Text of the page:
The ticket price is not expensive. It?s only £5 more than the last West Hall ball (1998). Don?t forget this thing called ?inflation?. Excluding transport it?s only £5 more than the full price last year (and you won?t have to put up with College catering). We are not selling ents-only tickets as we have to sell 900 meals to get the room hire for free and the dinner is an integral part of the event. Cambridge balls usually cost around £100 a ticket ? and they are subsidised by the rich colleges. Sure you get the booze thrown in for that, but not all of us drink ? it?s fairer to pay separately. And yes, I know you only live on a tin of baked beans a week. Most Oxbridge students aren?t super-rich either. Yet they save up for the end of year celebration. Of course, Oxbridge balls are smaller, so a better comparison would probably be somewhere like Edinburgh ? that one?s £80 (no booze).
The timing won?t be perfect for everyone ? but no date will. The earlier the event, the more students have exams. The later the event the more students have gone home or onto industrial/academic placements never to return. This year?s timing was driven by Ally Pally?s availability but conveniently fits right in the ?gap? period when the smallest number of students are in exams. It?s a Friday night. If you want to go to a ball, you probably will. If you don?t, there?s probably someone else who will who wouldn?t go if it was whatever date you wanted it to be on. Wye and ICSM have long-standing balls at the end of the year and we don?t want to clash with them either. If you really want a ball on the last Friday, I?m sure there will be busses to Wye for their Commemoration Ball again this year.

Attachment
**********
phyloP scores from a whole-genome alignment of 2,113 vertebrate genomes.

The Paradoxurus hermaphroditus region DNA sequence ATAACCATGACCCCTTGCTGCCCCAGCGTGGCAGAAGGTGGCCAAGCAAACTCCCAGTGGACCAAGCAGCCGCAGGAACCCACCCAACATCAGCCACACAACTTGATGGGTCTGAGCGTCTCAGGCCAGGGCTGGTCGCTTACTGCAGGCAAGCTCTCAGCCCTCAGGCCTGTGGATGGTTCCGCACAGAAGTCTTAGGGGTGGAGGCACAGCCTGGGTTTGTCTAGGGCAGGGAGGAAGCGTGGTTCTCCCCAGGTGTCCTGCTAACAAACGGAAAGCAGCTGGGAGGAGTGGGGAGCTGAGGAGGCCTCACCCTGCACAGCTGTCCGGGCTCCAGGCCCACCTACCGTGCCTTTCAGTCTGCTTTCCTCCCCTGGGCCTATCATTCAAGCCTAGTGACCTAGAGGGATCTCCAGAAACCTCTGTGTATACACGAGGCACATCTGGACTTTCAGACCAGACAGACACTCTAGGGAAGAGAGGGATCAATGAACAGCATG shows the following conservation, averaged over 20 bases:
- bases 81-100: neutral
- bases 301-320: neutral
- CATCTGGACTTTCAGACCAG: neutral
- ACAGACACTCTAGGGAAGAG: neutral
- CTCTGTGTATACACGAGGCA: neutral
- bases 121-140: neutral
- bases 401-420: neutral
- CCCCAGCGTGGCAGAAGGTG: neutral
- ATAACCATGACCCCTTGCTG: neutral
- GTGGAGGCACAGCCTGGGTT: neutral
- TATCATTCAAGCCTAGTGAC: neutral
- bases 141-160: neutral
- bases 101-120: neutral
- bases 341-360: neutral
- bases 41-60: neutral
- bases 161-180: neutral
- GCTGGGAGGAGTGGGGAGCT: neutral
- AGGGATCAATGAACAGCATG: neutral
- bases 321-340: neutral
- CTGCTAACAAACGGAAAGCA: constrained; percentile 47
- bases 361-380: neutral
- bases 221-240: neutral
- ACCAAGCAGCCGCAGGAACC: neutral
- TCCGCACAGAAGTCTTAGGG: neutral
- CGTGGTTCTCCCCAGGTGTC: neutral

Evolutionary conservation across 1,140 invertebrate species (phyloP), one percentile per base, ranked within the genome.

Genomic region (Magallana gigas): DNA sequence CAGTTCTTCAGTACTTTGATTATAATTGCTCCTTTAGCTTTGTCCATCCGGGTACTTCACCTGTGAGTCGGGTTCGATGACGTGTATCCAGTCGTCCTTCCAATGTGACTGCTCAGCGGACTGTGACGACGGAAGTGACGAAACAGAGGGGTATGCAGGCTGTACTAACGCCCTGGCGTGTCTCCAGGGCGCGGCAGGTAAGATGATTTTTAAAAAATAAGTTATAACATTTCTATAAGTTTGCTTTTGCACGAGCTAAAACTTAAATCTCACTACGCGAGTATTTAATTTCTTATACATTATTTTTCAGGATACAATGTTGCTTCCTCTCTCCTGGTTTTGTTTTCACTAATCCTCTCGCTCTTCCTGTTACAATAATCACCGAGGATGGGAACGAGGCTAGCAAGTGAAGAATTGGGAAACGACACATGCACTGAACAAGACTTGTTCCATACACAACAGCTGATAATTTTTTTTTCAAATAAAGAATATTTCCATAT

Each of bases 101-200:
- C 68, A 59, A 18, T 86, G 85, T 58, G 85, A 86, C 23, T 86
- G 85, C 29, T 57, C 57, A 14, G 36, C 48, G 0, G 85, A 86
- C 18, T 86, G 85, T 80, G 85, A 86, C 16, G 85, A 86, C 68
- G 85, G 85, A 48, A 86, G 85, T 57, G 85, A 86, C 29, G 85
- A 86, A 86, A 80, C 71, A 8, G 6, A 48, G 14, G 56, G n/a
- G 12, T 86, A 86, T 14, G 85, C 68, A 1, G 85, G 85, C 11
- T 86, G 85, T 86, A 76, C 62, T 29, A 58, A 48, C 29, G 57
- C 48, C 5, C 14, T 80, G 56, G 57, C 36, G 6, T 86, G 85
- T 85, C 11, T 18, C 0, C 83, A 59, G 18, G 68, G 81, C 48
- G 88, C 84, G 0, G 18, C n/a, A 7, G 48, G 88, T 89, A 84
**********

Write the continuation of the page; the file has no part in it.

This year?s ball will be fantastic. It?s based on a proven, traditional format ? the only format that has ever worked (financially) for an IC ball. If it?s not your cup of tea, fine. The Union puts on a number events and activities (including clubs and societies) throughout the year. The idea is not that every event or activity appeals to all of our members but that through all the different things we do, we provide something for everyone.
If you think you can do it better, prove it. Do something useful. Tell us how to do it better. I don?t mean post a few lines on Live! about what venue you would use, what ticket price you would set and how your innate ramblings are somehow God?s gift to earth. Instead, email Mike Moate and ask him for a copy of the Summer Ball budget, as a template. Then re-do the spreadsheet for the event, as you would run it, documenting any assumptions / market research used and show that your proposals would work. Then take them to Mike for discussion with the Union finance staff. If your proposals are sound, congratulations, you?ll get the chance to see them in action next year since (probably) no-one else could be bothered to put together a viable plan.
At the end of the day we are a students? union. The most important element of that is not that it is run for the benefit of students (the College is supposed to be too) but that it is actually run by the students. To that end, our success (or failure) hinges on student involvement. If you?ve got some criticisms, great ? get involved. If you can?t be bothered then just find something better to do with your life then moaning about it on here.